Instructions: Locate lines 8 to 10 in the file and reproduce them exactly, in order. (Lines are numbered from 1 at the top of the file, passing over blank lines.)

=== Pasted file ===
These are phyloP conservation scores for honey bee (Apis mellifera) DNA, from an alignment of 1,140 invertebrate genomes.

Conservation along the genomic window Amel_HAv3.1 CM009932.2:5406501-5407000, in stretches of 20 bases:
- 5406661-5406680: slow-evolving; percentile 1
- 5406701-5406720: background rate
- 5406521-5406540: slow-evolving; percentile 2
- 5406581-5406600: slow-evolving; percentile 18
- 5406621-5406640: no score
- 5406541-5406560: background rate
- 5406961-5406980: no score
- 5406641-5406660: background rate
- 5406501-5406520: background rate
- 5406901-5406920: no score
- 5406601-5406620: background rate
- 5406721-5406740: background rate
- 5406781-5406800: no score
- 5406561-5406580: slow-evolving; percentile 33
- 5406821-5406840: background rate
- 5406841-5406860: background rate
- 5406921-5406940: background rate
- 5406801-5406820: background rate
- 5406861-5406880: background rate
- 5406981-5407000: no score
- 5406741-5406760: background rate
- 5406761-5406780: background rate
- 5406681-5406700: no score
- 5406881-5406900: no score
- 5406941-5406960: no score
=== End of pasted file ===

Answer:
- 5406541-5406560: background rate
- 5406961-5406980: no score
- 5406641-5406660: background rate